While certificates are a good starting point when applying for a job or seeking a promotion, again keep in mind that real world experience is generally considered more important. For instance HR and recruiters may be told to look for candidates that have a particular industry certification, consider this as a basic screening which helps them do their job and find a list of people, allowing you to get your foot in the door. The real test comes when you get selected for the interview and get asked a series of technical based questions during the interview to really prove that you actually know your stuff and can back up your certification with some substance.
In my experience one of the main things that certification accurately shows is that you are interested in the industry or field that you are studying in. Spending your own time and/or money to learn and educate yourself on a technology shows that you are willing to learn can be more useful than showing your technical skills in a particular area. If you’re happy to learn and can demonstrate this you may find that you get the job or promotion along with additional training or further certification courses.
Just a quick note to keep in mind that the certification market is also that, a market, where vendors make money off of your courses, exam attempts and study materials that you purchase. It’s a business that provides them with additional revenue and is worth remembering before you fork over your cash. Again try to find reviews on various certificates first to help determine if the one you’re interested in is actually worthwhile and that you’re not just filling the pockets of some company with your money for little to no gain.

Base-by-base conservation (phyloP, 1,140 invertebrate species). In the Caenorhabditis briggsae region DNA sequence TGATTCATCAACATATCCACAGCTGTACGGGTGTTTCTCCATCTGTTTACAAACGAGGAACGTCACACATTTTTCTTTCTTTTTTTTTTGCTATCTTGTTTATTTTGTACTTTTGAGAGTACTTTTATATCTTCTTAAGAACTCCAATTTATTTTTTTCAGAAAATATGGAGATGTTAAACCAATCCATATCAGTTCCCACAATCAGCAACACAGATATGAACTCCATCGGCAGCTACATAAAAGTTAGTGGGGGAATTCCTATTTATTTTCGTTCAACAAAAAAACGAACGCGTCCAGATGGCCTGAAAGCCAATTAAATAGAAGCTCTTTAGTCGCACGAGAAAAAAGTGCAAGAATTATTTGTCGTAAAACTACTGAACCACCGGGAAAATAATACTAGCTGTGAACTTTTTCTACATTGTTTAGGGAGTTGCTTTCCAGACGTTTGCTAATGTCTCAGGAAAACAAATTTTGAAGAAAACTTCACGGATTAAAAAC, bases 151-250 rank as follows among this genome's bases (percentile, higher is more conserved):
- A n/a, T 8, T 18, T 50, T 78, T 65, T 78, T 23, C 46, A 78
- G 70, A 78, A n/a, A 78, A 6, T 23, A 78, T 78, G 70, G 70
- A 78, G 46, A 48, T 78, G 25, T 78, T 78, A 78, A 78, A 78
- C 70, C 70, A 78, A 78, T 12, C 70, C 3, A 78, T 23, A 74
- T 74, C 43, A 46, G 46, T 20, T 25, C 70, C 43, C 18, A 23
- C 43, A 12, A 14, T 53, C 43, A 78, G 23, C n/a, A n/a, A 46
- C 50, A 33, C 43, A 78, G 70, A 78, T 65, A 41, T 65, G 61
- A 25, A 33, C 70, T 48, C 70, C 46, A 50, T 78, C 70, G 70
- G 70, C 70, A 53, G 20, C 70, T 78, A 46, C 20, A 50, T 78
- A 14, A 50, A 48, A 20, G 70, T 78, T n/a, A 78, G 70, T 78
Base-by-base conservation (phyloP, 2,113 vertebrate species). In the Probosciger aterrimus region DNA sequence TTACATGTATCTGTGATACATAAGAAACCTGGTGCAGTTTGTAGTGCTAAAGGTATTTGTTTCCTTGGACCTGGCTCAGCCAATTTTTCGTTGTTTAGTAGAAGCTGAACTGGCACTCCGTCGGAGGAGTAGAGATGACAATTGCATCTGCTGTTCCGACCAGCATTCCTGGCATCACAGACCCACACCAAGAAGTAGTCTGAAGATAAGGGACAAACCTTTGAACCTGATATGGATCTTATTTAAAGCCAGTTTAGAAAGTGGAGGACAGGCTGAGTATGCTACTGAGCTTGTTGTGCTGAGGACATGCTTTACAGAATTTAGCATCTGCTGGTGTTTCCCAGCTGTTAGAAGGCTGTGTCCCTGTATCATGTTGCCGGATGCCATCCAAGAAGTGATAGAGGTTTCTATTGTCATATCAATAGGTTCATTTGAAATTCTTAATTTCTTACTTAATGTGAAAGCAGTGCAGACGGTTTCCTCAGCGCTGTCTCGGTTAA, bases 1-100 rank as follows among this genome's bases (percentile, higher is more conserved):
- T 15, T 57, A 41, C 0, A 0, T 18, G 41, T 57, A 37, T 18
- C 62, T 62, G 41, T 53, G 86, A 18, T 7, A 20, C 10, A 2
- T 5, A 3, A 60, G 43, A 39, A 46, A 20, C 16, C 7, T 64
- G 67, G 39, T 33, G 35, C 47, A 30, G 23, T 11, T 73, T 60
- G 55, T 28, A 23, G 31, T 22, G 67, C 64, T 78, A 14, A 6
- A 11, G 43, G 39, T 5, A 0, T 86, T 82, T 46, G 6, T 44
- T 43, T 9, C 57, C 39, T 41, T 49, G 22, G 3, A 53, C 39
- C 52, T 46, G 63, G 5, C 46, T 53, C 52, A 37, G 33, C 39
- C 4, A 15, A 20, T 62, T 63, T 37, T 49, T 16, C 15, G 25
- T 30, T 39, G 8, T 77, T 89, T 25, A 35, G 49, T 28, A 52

Certificate vs Degree
This question could probably have its own post dedicated to it, should you spend time going for a certificate if you already have a degree, or should you just get a degree instead and no certification? What about both? There is a time and a place for both options and they offer different things.
In my experience a degree will provide you with more of a baseline and technology agnostic understanding of how things work which is extremely useful but doesn’t overly prepare you to join the work force and do many useful tasks that employers are actually seeking. This is where certification comes in, as this tends to be more vendor technology focused you can learn and certify how to use a certain technology or use a particular product properly – this is where the jobs are.
In my personal experience my certificates have likely helped me out more times than my IT degree, however your mileage may vary.
While there are some certificates out there that are valid for life (or at least valid while the particular technology is used), most will require you to re-certify after a certain period of time, generally some number of years. While this may be a great way to keep up to date with rapidly changing technologies keep in mind that the maintenance time and costs of your certification will be ongoing costs that should be factored in.
Personally I’m starting to get to the point where I simply don’t have time to maintain some of my certificates and have to carefully consider before I start any new ones. In the future I may have to drop some in order to better manage the areas that I am starting to specialize in.
So is IT certification worth your time and money? While it will depend on the specific certificate, your skills and what you are attempting to achieve, in general my answer is usually yes it is worthwhile. If anything studying for a certificate will teach you new things and improve your skills which is always a good thing. Coming out the other side at that moment where all of your study and preparation has paid off and you have successfully completed your goal is a great feeling.
However I believe that certification is not a silver bullet, it can be flawed in many ways and definitely needs to be combined with real world experience to solidify what you have learned through study.
Do you think certification is worthwhile? This is simply my opinion, feel free to disagree or share your perspective in the comments below!